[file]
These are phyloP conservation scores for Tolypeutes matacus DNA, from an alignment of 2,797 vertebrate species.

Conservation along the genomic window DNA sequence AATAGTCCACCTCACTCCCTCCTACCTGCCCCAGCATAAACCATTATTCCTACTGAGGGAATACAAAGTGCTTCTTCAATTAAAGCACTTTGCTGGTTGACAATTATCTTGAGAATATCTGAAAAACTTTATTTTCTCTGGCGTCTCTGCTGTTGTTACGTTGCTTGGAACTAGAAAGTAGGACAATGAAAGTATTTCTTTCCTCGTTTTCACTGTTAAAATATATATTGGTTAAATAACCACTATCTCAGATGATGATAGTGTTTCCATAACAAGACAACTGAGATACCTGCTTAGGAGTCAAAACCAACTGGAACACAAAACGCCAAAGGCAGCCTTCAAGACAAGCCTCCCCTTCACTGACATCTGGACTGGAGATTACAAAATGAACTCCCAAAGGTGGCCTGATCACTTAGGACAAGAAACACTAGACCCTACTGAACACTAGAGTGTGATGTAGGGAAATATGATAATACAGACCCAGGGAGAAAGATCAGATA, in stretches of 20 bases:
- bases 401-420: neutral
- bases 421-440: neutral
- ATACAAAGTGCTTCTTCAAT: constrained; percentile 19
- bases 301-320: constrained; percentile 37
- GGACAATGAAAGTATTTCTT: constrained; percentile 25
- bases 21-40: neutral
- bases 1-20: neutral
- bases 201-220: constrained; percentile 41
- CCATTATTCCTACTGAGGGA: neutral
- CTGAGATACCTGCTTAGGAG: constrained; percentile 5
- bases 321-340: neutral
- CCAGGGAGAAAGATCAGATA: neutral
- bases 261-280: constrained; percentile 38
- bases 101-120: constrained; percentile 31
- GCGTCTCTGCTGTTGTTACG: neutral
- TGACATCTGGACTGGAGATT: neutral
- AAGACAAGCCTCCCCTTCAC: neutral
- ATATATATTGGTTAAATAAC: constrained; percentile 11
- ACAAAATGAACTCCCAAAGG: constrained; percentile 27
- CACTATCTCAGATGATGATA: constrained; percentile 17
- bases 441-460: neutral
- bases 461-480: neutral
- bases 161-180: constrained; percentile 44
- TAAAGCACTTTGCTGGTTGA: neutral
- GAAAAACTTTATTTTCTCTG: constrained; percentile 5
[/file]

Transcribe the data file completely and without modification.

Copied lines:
These are phyloP conservation scores for Tolypeutes matacus DNA, from an alignment of 2,797 vertebrate species.

Conservation along the genomic window DNA sequence AATAGTCCACCTCACTCCCTCCTACCTGCCCCAGCATAAACCATTATTCCTACTGAGGGAATACAAAGTGCTTCTTCAATTAAAGCACTTTGCTGGTTGACAATTATCTTGAGAATATCTGAAAAACTTTATTTTCTCTGGCGTCTCTGCTGTTGTTACGTTGCTTGGAACTAGAAAGTAGGACAATGAAAGTATTTCTTTCCTCGTTTTCACTGTTAAAATATATATTGGTTAAATAACCACTATCTCAGATGATGATAGTGTTTCCATAACAAGACAACTGAGATACCTGCTTAGGAGTCAAAACCAACTGGAACACAAAACGCCAAAGGCAGCCTTCAAGACAAGCCTCCCCTTCACTGACATCTGGACTGGAGATTACAAAATGAACTCCCAAAGGTGGCCTGATCACTTAGGACAAGAAACACTAGACCCTACTGAACACTAGAGTGTGATGTAGGGAAATATGATAATACAGACCCAGGGAGAAAGATCAGATA, in stretches of 20 bases:
- bases 401-420: neutral
- bases 421-440: neutral
- ATACAAAGTGCTTCTTCAAT: constrained; percentile 19
- bases 301-320: constrained; percentile 37
- GGACAATGAAAGTATTTCTT: constrained; percentile 25
- bases 21-40: neutral
- bases 1-20: neutral
- bases 201-220: constrained; percentile 41
- CCATTATTCCTACTGAGGGA: neutral
- CTGAGATACCTGCTTAGGAG: constrained; percentile 5
- bases 321-340: neutral
- CCAGGGAGAAAGATCAGATA: neutral
- bases 261-280: constrained; percentile 38
- bases 101-120: constrained; percentile 31
- GCGTCTCTGCTGTTGTTACG: neutral
- TGACATCTGGACTGGAGATT: neutral
- AAGACAAGCCTCCCCTTCAC: neutral
- ATATATATTGGTTAAATAAC: constrained; percentile 11
- ACAAAATGAACTCCCAAAGG: constrained; percentile 27
- CACTATCTCAGATGATGATA: constrained; percentile 17
- bases 441-460: neutral
- bases 461-480: neutral
- bases 161-180: constrained; percentile 44
- TAAAGCACTTTGCTGGTTGA: neutral
- GAAAAACTTTATTTTCTCTG: constrained; percentile 5